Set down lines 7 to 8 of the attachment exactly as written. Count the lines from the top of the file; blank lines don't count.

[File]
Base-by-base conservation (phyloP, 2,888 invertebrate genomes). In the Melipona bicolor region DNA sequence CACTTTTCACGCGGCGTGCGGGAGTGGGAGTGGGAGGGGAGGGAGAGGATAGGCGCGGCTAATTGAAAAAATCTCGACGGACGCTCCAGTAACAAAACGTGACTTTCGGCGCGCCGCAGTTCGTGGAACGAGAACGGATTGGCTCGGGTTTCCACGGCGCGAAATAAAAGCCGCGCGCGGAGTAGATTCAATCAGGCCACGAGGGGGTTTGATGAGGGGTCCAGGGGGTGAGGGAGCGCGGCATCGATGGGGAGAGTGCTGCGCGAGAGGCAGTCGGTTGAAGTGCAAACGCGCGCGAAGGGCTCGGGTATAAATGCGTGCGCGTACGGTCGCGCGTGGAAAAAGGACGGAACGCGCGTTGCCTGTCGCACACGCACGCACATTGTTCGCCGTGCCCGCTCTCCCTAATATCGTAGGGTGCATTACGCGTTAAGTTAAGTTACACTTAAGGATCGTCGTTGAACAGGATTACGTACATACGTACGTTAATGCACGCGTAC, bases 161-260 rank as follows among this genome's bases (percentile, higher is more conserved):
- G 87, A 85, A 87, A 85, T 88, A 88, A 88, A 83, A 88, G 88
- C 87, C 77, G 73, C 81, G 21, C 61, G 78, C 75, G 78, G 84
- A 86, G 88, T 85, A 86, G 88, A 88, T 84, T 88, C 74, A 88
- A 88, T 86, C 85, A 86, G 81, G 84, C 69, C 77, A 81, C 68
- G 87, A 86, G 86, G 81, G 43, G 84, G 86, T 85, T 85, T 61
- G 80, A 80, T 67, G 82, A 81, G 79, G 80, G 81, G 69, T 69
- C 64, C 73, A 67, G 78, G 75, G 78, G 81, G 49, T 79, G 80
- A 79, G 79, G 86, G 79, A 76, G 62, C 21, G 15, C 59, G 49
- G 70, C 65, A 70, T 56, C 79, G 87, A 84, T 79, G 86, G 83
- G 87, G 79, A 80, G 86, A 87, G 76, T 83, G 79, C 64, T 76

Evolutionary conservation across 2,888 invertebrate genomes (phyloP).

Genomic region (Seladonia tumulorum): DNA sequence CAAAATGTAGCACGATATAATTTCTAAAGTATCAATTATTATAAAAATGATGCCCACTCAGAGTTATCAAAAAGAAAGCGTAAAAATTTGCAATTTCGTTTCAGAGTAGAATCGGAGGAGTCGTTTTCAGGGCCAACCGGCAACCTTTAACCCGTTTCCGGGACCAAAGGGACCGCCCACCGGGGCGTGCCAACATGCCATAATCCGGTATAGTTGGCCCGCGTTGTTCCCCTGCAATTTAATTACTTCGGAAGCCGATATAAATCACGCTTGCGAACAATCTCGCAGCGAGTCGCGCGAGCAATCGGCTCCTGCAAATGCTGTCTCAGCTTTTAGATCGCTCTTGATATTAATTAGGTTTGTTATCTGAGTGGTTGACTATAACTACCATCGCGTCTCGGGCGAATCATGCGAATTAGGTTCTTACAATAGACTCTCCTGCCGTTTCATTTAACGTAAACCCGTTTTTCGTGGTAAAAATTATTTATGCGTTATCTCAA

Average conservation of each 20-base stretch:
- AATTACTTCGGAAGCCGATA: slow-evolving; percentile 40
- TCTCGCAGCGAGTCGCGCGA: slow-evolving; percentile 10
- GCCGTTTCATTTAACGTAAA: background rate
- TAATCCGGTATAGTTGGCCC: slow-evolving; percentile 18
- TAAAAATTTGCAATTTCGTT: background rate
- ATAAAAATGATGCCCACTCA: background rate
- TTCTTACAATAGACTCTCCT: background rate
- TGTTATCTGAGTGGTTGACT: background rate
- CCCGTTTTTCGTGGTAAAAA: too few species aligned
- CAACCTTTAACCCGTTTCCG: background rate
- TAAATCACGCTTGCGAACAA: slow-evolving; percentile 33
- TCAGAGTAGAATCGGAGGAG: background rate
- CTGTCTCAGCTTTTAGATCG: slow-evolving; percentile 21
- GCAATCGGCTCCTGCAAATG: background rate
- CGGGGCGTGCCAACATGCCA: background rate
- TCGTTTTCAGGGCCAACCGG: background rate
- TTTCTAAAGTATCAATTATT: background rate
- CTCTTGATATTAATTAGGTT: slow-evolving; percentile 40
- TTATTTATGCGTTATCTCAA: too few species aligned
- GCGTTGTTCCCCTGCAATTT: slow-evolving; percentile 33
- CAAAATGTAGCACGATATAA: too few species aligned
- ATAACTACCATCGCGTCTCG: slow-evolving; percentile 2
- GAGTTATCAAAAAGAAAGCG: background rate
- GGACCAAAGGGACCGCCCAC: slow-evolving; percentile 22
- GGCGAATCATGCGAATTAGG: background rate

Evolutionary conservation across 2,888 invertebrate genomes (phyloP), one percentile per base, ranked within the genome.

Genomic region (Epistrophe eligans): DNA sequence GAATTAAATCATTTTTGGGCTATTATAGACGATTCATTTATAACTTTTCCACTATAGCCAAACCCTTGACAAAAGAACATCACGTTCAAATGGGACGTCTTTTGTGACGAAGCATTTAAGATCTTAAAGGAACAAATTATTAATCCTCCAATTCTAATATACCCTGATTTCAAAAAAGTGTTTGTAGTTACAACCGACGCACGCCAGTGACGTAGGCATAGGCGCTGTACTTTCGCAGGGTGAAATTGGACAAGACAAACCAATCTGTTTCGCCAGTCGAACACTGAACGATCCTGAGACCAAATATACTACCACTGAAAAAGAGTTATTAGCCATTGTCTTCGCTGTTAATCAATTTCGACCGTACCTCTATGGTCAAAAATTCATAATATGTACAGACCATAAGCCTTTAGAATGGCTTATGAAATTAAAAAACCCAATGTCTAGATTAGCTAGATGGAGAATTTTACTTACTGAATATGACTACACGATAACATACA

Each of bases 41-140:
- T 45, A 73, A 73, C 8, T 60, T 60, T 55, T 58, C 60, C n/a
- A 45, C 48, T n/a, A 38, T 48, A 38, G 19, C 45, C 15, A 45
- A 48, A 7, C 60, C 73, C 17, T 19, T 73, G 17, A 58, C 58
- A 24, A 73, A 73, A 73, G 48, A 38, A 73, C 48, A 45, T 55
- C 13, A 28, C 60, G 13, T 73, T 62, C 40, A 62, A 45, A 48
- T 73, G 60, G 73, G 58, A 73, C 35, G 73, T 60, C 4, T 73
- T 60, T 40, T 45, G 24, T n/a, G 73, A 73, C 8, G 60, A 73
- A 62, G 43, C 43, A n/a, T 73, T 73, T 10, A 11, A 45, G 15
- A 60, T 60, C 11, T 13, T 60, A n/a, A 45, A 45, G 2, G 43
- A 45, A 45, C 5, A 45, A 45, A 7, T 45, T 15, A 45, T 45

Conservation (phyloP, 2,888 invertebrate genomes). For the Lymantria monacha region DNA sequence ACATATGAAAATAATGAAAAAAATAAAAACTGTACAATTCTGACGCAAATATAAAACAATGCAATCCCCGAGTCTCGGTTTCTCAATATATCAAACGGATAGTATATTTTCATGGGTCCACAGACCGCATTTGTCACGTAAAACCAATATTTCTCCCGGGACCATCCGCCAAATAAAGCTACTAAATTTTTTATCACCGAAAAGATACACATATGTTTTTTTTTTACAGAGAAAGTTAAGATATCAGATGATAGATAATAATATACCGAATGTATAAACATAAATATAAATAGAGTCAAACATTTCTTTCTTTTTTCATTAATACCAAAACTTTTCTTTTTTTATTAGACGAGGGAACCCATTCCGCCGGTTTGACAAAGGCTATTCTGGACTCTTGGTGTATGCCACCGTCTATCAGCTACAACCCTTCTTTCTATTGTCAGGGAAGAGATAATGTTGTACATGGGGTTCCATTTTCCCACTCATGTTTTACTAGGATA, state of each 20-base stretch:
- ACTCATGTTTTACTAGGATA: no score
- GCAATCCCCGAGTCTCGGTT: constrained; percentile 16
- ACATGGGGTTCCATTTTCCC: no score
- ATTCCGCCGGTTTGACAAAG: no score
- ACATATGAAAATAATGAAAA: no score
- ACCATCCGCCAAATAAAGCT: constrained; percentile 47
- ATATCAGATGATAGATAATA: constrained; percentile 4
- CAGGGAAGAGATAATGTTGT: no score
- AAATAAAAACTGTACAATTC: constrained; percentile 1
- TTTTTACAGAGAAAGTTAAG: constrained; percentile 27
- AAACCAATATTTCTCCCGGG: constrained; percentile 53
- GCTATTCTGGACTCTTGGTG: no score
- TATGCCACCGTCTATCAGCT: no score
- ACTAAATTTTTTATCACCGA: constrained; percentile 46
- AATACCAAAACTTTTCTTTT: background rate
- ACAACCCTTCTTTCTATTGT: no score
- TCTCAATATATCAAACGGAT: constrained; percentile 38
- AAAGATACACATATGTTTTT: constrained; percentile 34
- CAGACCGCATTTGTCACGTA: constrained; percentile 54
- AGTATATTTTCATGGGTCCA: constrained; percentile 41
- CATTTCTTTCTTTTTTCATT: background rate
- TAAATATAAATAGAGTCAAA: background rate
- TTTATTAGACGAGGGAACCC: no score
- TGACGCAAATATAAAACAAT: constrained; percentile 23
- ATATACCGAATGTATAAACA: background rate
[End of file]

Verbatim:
- G 80, A 80, T 67, G 82, A 81, G 79, G 80, G 81, G 69, T 69
- C 64, C 73, A 67, G 78, G 75, G 78, G 81, G 49, T 79, G 80